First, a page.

Undeniably, today’s world is covered with images of poverty, discrimination, inequality and injustice. They are the factors behind violent extremism whether at a community, national or global level. The timely important question is what does it take to prevent violent extremism? What tools or measures can stop violence-induced tragedies before they happen time and time again?
Preventing violent extremism is not averting violence with more violence. It’s about how to identify the problem as well as its root cause to collectively find a peaceful solution. The approach requires cooperation between the government, local authorities and citizens.
Although there hasn’t been a clear example of violent extremism in Thailand, the risks that can lead to it are in view. Here, the space for all people to share their opinion, dialogue and problems is quite limited. This includes various issues that still go unaddressed such as women’s limited social and political voice, the apparent gender inequality in Thai society, and inequitable access to opportunities for the excluded and underprivileged.
Getting informed or a better understanding of the issues is a good and essential first step. We had a chance to meet Asst. Prof. Dr. Janjira Sombatpoonsiri, a lecturer of international relations at the Faculty of Political Science, Thammasat University, and talked to her about preventing violent extremism in Thailand.
(photo credit : GM Magazine, January 2017 issue)
What is PVE?
Asst. Prof. Dr. Janjira: PVE or Preventing Violent Extremism is to avert violence that is the result of extreme ideologies. The violence is justified by a certain extreme ideology or thought, and targeted at someone or some group who the extremist sees as their “opposition”, or who they think “taints” their society. To prevent such violence, we need to look at the social structure and culture that shape the extremists. These people often live in social conflict, and when people face conflict on a daily basis, being in this loop of animosity, they would harbour grievance. It can be grievance over economic injustice, glaring class disparity, or religious and racial discrimination.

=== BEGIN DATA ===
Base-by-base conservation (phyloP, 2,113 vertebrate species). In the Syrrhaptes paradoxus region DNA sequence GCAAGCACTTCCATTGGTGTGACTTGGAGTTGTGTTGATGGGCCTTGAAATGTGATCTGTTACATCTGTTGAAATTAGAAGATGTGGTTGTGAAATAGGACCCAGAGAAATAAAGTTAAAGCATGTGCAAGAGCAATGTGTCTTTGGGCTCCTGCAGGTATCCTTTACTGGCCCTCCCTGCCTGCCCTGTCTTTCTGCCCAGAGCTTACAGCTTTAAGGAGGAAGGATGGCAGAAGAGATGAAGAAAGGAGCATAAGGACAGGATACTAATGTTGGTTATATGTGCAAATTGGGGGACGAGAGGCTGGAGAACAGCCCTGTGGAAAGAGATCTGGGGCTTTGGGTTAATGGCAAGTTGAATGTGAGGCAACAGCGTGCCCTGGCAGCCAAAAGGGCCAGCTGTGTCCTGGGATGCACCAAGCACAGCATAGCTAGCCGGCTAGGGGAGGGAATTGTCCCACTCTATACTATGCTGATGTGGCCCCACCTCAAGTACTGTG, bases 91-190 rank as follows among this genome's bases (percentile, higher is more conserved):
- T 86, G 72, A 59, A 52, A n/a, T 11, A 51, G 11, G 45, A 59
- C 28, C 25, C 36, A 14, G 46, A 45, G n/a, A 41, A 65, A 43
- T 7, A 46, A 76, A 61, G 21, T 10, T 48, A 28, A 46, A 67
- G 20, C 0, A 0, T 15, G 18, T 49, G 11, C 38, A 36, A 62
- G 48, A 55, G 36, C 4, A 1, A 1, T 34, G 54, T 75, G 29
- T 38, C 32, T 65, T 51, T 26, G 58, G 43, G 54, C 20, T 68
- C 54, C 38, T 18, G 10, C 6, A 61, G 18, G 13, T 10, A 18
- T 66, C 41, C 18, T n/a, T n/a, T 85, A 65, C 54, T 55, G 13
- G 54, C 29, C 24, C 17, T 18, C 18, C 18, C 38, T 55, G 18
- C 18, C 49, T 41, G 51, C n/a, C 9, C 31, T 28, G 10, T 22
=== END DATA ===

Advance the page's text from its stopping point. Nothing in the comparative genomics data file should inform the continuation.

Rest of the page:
Some may feel that a certain policy doesn’t give them equal access to education. Others may feel similarly about other policies. There are varying reasons for the grievance. So, to create protection against extreme ideologies, we need to study and understand people’s grievances, seeing what drives them to the point of violent conflict.
PVE in the context of Thailand
Asst. Prof. Dr. Janjira: The meaning of violent extremism we understand now derives from the experience of our neighboring countries like Indonesia and the Philippines, as well as many countries in the Middle East and the West, which may not represent the same experiences that Thai people have. From the dialogue in Thailand, the definition of violent extremism here is not quite set. Each group or sector has its own understanding of the term, depending on their experience and stance in different situations of conflict. For example, when we talk to the civil society, we’ll learn that the state is at the center of it, they’re the one inflicting violence on the people and therefore is the root cause of violence. Meanwhile, from the state’s point of view, violent extremism comes from a certain group of people who commit violence against another group of people who have a different identity from them. So for us, I think the definition of violent extremism should be based on the context of Thai society. That is, we understand the conditions of violent extremism by looking at the relevant dimensions – social, political, economic, etc – rather than look at who commits violence.
Work to prevent violent extremism
Asst. Prof. Dr. Janjira: The UNDP’s work to prevent violent extremism in Thailand is divided into many units, but they can be grouped into two main areas, namely:
1. PVE in the conflict zones of Thailand’s three deep southern provinces: Various programs are set up to research the social and cultural conditions that enable or assist violent conflict. For example, a program that focuses on Thai-Muslim tolerance or a program that promotes dialogue between Buddhists and Muslims to develop good understanding between people of different faiths.
2. PVE in other areas in Thailand: research on the root causes of grievance in all regions – north, northeast, central and south – and what motivates violent extremist actions and how
UNDP also has a team of people that monitors hate speech in the country, identifying and analyzing open conversations and statements on social media platforms like Twitter and Facebook that discriminate against minority groups. Additionally, we collaborate with government agencies to support various violent extremism prevention initiatives.
Asst. Prof. Dr. Janjira: There still isn’t that much awareness about preventing violent extremism among the general public. Because its concept originated elsewhere, that is, violence-stricken countries or societies. So now we’re working to raise more awareness and create a better public understanding of the issue.
That being said, there are a lot more to be done and challenges to tackle. We’re going to focus on building cooperation between different sectors – from the private sector, organizations to civil society – through a strategic management approach, research, or consultation with experts in various areas in order to come up with Thailand’s approach to preventing violent extremism.
– Asst. Prof. Dr. Janjira Sombatpoonsiri, Lecturer of International Relations, Faculty of Political Science, Thammasat University
– The United Nations and The World Bank, 2018, “Pathways for Peace: Inclusive Approach to Preventing Violent Conflict”. Executive Summary, Washington D.C. Bank. Licensed under CC BY 3.0.